intestinal juice


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juice

 [jo̳s]
any fluid from animal or plant tissue.
gastric juice see gastric juice.
intestinal juice the liquid secretion of glands in the intestinal lining.
pancreatic juice the enzyme-containing secretion of the pancreas, conducted through its ducts to the duodenum.
prostatic juice the liquid secretion of the prostate, which contributes to semen formation.

in·tes·ti·nal juice

an alkaline straw-colored fluid secreted by the intestinal glands; its enzymes (peptidases, saccharases, nucleases, lecithinases, phosphatases, lipases) complete the hydrolysis of carbohydrates, proteins, and lipids.

intestinal juice

A nonspecific, generic term for the sum total of intestinal secretions after the stomach, which consists of secretions from the exocrine pancreas via the ampulla of Vater. The key digestive enzyme, trypsin, is secreted in the inactive form as trypsinogen and activated by enterokinase in the intestine; trypsin in turn activates other proteases—e.g., pro-colipase, which is converted to colipase. Intestinal juice contains bile salts, digestive enzymes, mucus, hormones and high-pH secretions, which neutralise hydrochloric acid of gastric origin.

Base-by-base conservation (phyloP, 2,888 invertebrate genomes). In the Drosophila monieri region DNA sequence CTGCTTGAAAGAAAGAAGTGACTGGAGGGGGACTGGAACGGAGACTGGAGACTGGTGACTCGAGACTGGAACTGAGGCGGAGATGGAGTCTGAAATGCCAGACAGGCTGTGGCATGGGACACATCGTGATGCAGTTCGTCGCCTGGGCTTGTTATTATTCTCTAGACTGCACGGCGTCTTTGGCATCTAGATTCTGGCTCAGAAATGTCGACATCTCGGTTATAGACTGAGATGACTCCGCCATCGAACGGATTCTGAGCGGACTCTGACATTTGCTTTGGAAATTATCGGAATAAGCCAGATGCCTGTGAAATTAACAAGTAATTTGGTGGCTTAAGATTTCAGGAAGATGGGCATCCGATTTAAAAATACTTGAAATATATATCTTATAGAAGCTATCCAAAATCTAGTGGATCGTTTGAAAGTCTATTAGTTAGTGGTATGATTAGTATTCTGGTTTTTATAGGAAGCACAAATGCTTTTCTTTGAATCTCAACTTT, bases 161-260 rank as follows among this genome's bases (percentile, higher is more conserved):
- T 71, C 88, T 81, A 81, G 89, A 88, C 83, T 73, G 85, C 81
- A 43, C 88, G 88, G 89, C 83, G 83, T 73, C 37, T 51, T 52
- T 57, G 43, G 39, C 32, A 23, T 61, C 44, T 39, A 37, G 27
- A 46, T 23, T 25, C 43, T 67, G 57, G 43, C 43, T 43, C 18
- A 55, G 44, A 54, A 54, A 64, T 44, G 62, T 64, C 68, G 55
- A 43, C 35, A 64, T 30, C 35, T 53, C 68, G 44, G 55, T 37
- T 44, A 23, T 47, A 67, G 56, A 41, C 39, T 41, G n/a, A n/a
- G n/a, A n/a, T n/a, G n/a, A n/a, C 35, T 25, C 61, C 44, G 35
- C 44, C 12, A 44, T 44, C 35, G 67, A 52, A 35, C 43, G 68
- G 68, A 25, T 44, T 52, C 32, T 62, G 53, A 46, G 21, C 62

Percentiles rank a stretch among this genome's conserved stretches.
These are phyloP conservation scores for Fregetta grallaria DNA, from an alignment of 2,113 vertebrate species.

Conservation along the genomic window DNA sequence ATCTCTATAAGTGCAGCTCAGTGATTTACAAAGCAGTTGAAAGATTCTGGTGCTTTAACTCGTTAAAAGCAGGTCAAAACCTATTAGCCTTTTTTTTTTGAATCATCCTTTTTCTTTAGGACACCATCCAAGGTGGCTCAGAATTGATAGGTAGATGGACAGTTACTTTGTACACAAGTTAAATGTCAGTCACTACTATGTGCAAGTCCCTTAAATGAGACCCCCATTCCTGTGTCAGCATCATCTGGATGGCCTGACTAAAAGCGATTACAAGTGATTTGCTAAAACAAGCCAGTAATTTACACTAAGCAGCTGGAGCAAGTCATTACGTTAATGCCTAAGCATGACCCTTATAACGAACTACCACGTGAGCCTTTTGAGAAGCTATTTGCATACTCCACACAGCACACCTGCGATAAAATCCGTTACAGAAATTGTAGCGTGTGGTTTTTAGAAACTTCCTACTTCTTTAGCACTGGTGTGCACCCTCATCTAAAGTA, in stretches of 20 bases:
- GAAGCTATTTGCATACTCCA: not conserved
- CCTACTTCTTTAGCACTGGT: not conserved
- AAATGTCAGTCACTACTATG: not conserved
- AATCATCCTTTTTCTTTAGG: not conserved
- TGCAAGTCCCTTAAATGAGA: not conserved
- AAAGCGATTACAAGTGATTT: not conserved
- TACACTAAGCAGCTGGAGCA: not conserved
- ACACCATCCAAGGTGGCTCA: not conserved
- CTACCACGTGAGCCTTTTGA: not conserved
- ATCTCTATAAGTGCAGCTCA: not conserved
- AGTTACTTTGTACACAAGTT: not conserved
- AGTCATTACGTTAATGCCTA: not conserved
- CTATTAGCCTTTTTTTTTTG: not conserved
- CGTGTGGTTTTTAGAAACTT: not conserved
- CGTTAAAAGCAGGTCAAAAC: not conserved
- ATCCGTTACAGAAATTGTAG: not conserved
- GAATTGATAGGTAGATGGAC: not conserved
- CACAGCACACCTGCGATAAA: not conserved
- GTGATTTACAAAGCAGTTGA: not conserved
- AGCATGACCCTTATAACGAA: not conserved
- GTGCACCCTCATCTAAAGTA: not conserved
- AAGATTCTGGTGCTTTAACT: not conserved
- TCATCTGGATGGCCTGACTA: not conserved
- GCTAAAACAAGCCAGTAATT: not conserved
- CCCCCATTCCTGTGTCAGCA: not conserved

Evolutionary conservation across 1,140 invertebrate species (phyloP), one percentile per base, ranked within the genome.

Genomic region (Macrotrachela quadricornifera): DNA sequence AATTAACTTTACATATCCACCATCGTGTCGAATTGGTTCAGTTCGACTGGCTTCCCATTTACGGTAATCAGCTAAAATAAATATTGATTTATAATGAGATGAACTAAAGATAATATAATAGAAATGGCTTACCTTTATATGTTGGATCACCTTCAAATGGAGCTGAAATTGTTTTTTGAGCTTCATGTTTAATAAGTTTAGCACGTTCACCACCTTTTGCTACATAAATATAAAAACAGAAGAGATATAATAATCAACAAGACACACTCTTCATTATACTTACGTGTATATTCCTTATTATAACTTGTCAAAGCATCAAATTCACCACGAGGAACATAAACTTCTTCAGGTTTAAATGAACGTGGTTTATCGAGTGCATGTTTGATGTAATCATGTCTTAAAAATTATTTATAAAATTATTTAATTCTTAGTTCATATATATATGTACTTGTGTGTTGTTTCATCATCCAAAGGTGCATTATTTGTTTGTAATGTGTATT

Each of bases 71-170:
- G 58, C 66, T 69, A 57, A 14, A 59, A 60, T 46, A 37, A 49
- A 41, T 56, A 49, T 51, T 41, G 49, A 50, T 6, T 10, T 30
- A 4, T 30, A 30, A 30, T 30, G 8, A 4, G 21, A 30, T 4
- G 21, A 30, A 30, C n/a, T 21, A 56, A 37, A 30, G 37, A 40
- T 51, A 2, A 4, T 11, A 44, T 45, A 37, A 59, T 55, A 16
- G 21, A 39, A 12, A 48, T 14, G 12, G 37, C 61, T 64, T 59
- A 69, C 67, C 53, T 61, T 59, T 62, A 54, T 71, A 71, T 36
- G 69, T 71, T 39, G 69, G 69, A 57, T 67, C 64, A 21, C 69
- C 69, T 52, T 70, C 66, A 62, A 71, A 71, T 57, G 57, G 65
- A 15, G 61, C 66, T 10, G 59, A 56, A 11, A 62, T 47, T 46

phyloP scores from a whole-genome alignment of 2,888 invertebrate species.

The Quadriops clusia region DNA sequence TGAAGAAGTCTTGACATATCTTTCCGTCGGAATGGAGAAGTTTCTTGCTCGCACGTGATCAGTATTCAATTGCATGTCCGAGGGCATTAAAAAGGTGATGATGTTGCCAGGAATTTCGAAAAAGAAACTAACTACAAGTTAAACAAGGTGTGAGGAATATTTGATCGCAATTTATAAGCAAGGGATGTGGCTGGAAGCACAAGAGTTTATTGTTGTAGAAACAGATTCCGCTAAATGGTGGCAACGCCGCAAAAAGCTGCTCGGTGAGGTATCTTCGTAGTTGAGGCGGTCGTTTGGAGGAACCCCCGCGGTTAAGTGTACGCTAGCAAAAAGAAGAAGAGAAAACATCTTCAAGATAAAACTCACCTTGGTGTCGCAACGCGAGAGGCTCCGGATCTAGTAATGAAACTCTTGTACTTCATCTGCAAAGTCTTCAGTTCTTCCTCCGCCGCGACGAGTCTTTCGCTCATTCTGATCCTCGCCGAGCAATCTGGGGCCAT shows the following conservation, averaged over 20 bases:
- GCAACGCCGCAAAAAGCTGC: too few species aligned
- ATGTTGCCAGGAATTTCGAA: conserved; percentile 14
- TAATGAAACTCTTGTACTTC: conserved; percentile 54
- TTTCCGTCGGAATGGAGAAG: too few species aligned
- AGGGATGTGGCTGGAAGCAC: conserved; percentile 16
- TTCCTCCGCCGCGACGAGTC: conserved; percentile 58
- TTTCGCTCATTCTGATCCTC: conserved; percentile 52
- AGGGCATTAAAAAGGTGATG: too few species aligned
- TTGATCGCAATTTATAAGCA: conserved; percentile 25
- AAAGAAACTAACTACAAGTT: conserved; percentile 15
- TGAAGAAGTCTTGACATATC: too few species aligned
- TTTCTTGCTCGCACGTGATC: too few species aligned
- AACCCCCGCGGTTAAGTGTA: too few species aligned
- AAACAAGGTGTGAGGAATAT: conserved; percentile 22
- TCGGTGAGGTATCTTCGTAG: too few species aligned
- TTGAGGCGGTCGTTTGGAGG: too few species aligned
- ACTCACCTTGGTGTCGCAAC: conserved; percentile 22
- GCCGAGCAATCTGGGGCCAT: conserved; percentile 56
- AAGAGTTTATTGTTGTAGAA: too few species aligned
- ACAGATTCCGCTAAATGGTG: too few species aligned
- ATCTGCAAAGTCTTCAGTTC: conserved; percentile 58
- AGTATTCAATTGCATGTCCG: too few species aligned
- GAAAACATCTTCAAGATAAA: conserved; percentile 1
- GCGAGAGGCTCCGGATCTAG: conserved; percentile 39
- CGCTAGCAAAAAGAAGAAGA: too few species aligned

in·tes·ti·nal juice

(in-testi-năl jūs)
Alkaline straw-colored fluid secreted by the intestinal glands.
References in periodicals archive ?
1 showed the representative chromatograms of a blank intestinal juice, an intestinal juice samples spiked with both the analytes and the I.S.
Webster's Unabridged Dictionary defines digestion as, "to change food in the mouth, stomach, and intestines by the action of gastric and intestinal juices, enzymes, and bacteria so that it can be absorbed by the body." Digestion is that wondrous, yet delicate, process that allows us to assimilate, not only food, but life itself.
Nonprotein nitrogen is increased (60%) as a result of the proteolytic activity of intestinal juices and digestive tract enzymes.

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